I have taken to waking up in the middle of the night because my latest fear is that I'm going to look out the window and find the world in flames. I am scared that I'm going to wake up one day and the world that is and the world that was will never be the same and I will be left floating somewhere in between. I am petrified that I am going to wake up one day and find that I have become flotsam and jetsam in the ocean of reality. A casualty of my motherland, the tragedy lying in the fact that the other option is/was death. I have started to develop an aversion to policemen, men with guns in general. I do not fancy the possibility that I may have to converse with a mentally unstable individual wielding a gun. I do not like the balance of power in such situations. I detest the fact that logic and truth are abstract concepts in those situations because my 'Barrister lawyer arguments' are worth nought because I myself have no gun of my own to level the playing field.

           I have been inundated with thoughts of the exact time that man died, at what point his soul left his body. I want to know the exact point murder became a thing that elicited little or no reaction from people, at what exact second did it start to go downhill. I have concluded that it must have been way before my time because this country has been exceptionally miserable for as long as I can remember. What if this is all we'll ever be? A country of indubitably disposable chattel that can be tossed into the canal like debris, left to ' dey carry nyash' for the fishes.

IDP - INDUBITABLY DISPOSABLE PEOPLE

IDP - INDUBITABLY DISPOSABLE PEOPLE

by Lota Eze

 

I have this weird obsession with precise timing. I say obsession because I lie awake at night sometimes trying to pinpoint the exact second, millisecond, nanosecond,  a particular event took place. When was the exact moment in time when I first had a sexual urge; at what point did that dramatic shift take place, from modest virgin to ravenous teen? When in my long history of paranoia did my intense phobia of snakes occur? Did I even realize that such a drastic fear had began to develop inside me?, that my fear had transmuted into a gargantuan monster, meaning the mere thought of scaled serpents is enough to have me covered in goosebumps.  If you've ever engaged in this exercise-in-futility then of course you now that it is an exercise in futility. The point I'm trying to make is that most of the time we perceive reality in hindsight, reacting to the consequences of things guised as the present tense.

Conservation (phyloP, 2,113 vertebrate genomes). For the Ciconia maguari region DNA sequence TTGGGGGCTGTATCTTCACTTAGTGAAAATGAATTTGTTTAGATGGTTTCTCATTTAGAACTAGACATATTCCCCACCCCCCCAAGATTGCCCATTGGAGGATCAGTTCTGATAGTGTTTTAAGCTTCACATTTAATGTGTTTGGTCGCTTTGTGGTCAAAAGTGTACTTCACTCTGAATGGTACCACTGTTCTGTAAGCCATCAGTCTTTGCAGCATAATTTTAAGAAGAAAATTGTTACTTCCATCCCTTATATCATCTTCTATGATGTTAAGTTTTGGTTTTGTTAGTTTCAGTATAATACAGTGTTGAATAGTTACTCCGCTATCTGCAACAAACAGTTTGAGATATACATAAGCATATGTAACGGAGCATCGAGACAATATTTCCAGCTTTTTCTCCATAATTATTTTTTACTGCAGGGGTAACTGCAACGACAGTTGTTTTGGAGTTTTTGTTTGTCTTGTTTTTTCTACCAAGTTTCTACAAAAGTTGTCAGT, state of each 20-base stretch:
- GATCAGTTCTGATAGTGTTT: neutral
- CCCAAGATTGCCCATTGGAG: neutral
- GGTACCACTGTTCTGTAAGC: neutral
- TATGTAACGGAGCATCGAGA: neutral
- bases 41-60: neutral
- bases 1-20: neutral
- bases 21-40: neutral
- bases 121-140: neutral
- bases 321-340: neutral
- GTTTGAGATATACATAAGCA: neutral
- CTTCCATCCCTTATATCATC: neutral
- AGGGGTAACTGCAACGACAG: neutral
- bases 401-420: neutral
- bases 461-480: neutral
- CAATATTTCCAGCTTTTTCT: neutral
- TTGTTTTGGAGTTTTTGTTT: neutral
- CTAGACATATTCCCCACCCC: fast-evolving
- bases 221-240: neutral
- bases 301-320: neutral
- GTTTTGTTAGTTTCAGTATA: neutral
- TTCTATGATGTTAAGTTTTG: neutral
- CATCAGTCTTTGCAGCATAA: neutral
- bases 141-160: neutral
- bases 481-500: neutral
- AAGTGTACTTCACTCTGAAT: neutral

I had the singular (dis)pleasure the other day of watching a dead body being carried on an undignified platform during a rather undignified funeral procession by the gentle waves right through the waterways in front of the Bonny Camp jetty. As jarring as the sight was to me, that was not the most surprising observation of the day. What really stood out for me was the reaction of the smattering of locals milling about  to the grotesquerie. I think it was the quiet way in which they accepted the entrance of the unknown corpse into the sphere of their life experiences like one would;  the visit of a relative they would rather not. It was the silent whispers that slowly crescendoed into pseudo-invisible hysterics as the 'Nigerian' in them desperately tried to override common sense. "See as e day carry nyash" ,that was the moment I knew I had to see what had everyone so enraptured. It was the body of a man whom Goodwill our boat driver opined was probably the victim of police supremacy over the masses. I wanted to laugh at the dark comical sight, I wanted to chunder at the sight of death's ability to strip one of all human dignity. The cadaver was bloated to the point of bursting so his backside was quite pronounced and I found myself turning over that quip about "See as e day carry naysh" in my head throughout the day. At what point did we become so desensitized? A dead body just floating around willy nilly in a river in any civilized society would have merited some sort of uproar, I would truly like to believe. 

        I wanted to cry or throw up, anything to show just how ‘not okay’ what we had just witnessed was. I sat transfixed just like the rest of them as the body made it's solemn spread-eagled journey out of sight. I think we were all realizing that the body in there could have been any one of us. We were internally adjusting, to the weight of the miserable knowledge that we are a country of disposables. It made me laugh to think that ultimately Godswill was probably right and he was indeed killed during police detention and dumped unceremoniously by the same men the government swears are our friends and protectors. The only buffer between the average Nigerian and undignified death is as Davido once rightly said '30 billion for the account' and even then it’s all still a bit murky. Soon enough all thoughts of the unfortunate fellow with whom we shall never make acquatiance were banished to the realm of all things 'na so naija dey' and we just simply got on with the rest of our day. It didn't seem right, none of it seemed right. Life is not supposed to feel like the plot of a Stephen King novel; or is it?